While the Hebrew Bible has stories and poetry that attempt to establish the truth to the existence of a Supreme Deity who is often referred to as “God,” the Codex Gigas seemed to have been the very opposite. Instead of paying attention to the existence of God, Codex Gigas tries to points to the existence and perhaps supposed powers of the character of the devil. The book points to the shapes, figures, and abilities of the devil, detailing his ability to supposedly take different shapes and his capacity to pretend, lie and even kill.
In the writer’s attempt to ensure that he paint a clear picture of what he sought to express, he used several contents from other books, referencing popular books from the Era, like the known Vulgate Bible, a body of work written in Latin and a lot more other books including the very Hebrew Bible both Old and New Testament, all to establish the existence of a devilish character, an opposite of the Hebrew God. Perhaps the right word shouldn’t be “opposite” but the writer did seem to be trying to explain what is possible if the Hebrew Bible is in fact real.
The Codex Gigas is actually a combination of Works, but mostly the Bible.
Are you surprised? Well, you shouldn’t be, the writer sought to use the Bible to command respect to his views and this perhaps makes sense. While the first pages contain Hebrew alphabetic characters, the very book at least a large percentage of it is basically what you would find in your average medieval Bible but written in Latin. Recall that a mention of just how large this book was mentioned in the paragraphs above? Well, this is because the book supposedly contains more books than you will find in your average Bible now. Books such as the book of Judith, Esdras, Tobit, Esther, Wisdom of Jesus, and Maccabees, all made it into the book. So you can understand why the book would be so large indeed.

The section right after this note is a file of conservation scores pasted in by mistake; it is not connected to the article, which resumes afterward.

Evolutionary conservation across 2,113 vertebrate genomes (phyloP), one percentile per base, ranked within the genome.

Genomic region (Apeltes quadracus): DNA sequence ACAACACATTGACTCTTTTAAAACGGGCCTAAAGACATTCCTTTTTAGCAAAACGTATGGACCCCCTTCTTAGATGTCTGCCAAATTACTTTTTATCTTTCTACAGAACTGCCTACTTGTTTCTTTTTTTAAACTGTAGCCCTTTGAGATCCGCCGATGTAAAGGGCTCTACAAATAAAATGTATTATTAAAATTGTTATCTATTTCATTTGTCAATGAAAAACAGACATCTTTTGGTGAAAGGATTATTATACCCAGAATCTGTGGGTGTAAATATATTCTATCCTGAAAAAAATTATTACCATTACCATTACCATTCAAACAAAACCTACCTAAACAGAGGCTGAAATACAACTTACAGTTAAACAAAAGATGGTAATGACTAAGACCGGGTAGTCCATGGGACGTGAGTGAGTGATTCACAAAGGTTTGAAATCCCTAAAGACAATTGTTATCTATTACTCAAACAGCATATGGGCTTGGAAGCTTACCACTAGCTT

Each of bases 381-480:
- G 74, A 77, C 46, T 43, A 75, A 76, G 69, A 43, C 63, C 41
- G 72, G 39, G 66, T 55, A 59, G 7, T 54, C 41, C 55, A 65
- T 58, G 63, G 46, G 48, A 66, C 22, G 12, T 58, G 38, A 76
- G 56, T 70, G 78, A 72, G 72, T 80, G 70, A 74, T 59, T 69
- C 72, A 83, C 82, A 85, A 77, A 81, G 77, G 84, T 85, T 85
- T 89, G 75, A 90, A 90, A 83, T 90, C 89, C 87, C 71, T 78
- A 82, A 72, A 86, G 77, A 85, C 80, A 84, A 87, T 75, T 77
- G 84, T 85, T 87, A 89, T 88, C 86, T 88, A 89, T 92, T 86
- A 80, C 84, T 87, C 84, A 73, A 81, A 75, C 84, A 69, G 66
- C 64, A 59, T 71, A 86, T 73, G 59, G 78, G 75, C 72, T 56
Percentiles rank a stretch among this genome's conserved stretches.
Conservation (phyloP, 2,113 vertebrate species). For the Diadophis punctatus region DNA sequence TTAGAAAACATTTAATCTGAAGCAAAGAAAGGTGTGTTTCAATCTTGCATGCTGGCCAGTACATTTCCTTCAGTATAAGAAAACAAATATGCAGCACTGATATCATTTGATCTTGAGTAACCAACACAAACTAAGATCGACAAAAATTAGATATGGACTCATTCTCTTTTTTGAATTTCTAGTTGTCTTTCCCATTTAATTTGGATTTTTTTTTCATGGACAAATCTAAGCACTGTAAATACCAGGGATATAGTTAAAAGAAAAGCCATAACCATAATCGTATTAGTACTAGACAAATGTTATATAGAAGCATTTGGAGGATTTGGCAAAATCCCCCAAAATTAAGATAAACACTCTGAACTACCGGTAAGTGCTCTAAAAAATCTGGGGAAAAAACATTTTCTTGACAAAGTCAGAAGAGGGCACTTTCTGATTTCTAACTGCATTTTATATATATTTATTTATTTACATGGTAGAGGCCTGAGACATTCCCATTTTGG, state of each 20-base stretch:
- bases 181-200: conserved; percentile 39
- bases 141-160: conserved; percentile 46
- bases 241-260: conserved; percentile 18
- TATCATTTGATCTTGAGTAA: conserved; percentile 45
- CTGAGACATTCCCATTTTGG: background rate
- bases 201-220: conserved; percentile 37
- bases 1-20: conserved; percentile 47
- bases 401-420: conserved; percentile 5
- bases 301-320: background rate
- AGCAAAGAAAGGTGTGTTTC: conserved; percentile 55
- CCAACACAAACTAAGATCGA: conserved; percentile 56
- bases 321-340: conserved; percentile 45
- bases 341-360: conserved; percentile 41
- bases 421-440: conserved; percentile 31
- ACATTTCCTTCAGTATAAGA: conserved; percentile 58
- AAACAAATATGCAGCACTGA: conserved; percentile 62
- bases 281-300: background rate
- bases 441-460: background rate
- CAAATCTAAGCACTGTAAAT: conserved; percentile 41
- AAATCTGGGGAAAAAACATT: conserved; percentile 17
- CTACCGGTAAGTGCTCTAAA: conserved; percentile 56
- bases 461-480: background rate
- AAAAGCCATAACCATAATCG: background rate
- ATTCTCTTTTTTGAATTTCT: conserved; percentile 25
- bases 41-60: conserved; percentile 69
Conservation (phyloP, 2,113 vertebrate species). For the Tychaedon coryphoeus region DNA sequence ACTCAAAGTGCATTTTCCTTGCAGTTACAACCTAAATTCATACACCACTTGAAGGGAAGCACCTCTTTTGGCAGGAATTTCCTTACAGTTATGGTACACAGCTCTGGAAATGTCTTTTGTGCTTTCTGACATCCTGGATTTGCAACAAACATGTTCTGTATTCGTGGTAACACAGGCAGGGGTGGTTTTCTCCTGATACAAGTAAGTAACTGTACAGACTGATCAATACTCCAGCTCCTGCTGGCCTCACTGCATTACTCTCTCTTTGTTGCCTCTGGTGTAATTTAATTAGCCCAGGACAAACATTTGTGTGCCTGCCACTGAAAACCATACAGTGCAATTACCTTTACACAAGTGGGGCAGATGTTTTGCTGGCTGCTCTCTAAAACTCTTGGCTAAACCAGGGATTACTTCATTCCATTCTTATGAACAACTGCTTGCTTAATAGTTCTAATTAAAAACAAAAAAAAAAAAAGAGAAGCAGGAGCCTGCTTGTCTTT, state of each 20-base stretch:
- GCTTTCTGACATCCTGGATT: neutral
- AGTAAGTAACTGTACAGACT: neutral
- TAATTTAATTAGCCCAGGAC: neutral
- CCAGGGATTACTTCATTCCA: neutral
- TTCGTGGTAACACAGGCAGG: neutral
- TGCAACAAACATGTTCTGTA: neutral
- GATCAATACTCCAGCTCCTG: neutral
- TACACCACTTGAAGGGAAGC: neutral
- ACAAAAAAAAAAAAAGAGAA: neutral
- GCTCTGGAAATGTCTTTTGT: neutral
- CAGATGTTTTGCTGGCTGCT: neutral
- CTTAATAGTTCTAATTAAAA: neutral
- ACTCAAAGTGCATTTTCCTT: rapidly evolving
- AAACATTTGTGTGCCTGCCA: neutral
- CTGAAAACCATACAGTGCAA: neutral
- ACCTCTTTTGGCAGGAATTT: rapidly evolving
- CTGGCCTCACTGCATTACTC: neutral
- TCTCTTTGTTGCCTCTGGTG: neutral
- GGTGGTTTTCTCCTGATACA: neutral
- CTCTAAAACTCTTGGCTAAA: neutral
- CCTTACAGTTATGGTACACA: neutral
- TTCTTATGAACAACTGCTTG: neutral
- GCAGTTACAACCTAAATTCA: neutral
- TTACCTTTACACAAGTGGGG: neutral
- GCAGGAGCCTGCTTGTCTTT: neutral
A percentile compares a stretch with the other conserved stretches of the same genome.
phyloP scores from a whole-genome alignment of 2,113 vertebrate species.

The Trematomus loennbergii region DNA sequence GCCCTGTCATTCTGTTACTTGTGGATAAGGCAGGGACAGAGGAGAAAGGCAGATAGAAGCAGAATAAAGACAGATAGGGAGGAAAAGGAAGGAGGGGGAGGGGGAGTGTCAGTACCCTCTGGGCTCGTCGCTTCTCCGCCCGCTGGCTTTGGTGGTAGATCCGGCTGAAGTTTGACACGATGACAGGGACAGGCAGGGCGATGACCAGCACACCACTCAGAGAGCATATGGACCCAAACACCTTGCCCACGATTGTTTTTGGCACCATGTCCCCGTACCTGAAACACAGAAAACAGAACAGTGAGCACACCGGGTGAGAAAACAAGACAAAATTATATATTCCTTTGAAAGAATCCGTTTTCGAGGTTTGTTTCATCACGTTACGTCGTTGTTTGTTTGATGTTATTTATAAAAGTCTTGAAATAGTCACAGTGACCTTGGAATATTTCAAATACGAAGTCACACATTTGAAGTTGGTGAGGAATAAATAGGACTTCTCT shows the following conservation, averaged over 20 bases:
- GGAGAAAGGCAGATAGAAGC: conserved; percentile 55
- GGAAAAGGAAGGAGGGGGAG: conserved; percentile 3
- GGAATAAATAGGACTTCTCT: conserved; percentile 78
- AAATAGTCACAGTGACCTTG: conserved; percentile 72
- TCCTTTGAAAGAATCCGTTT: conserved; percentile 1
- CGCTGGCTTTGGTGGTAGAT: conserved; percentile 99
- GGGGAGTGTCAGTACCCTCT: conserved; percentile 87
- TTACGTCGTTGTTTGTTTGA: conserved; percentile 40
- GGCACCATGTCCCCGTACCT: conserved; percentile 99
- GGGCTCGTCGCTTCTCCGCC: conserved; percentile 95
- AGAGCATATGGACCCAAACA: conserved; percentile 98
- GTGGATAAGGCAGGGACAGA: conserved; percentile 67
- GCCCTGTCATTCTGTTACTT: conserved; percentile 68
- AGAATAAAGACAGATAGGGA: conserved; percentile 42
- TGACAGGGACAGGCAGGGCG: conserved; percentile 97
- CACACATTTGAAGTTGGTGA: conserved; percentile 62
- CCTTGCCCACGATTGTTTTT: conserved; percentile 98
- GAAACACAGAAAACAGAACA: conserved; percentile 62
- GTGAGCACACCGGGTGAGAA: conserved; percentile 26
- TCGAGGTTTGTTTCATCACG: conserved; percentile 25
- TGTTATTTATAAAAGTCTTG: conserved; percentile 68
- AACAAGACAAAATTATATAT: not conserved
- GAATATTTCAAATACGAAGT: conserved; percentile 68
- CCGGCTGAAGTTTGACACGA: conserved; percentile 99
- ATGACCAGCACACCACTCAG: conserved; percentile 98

For a book this controversial, it wouldn’t be surprising to learn that several rumors are surrounding its existence, some of which are even as ridiculous as the very idea that it was written by the devil himself. However, some rumors actually make some sense, and for the sake of clarity, one should perhaps pay attention to the famous rumors about the book. According to some medieval sources, the book was written by a Monk who somehow found his Vows a burden and began to break them until finally, he was taken over by a life of sin.
Caught for his actions he was sentenced to some sort of Imprisonment, at least a semblance of it, but before he was taken to where he was to spend the rest of his days as a prisoner, he did something many would call a desperate attempt to leave a legacy. He decided to write a book about the powers, capacities, and influence of an average monk and the very monastery they represent, unlike what a monk would do he wanted self-glorification.
While he wrote, came up with ideas and references, he prayed for more ideas and divine interaction but unfortunately, due to his sins, only one divine character listened and appeared, the very devil himself. The monk found himself at a crossroads and decided to ask Lucifer for help in completing his work. The devil then took up the job and completed it. Of course, this sounds implausible if some historical facts are considered but this is what many seemed to have believed in the medieval Era.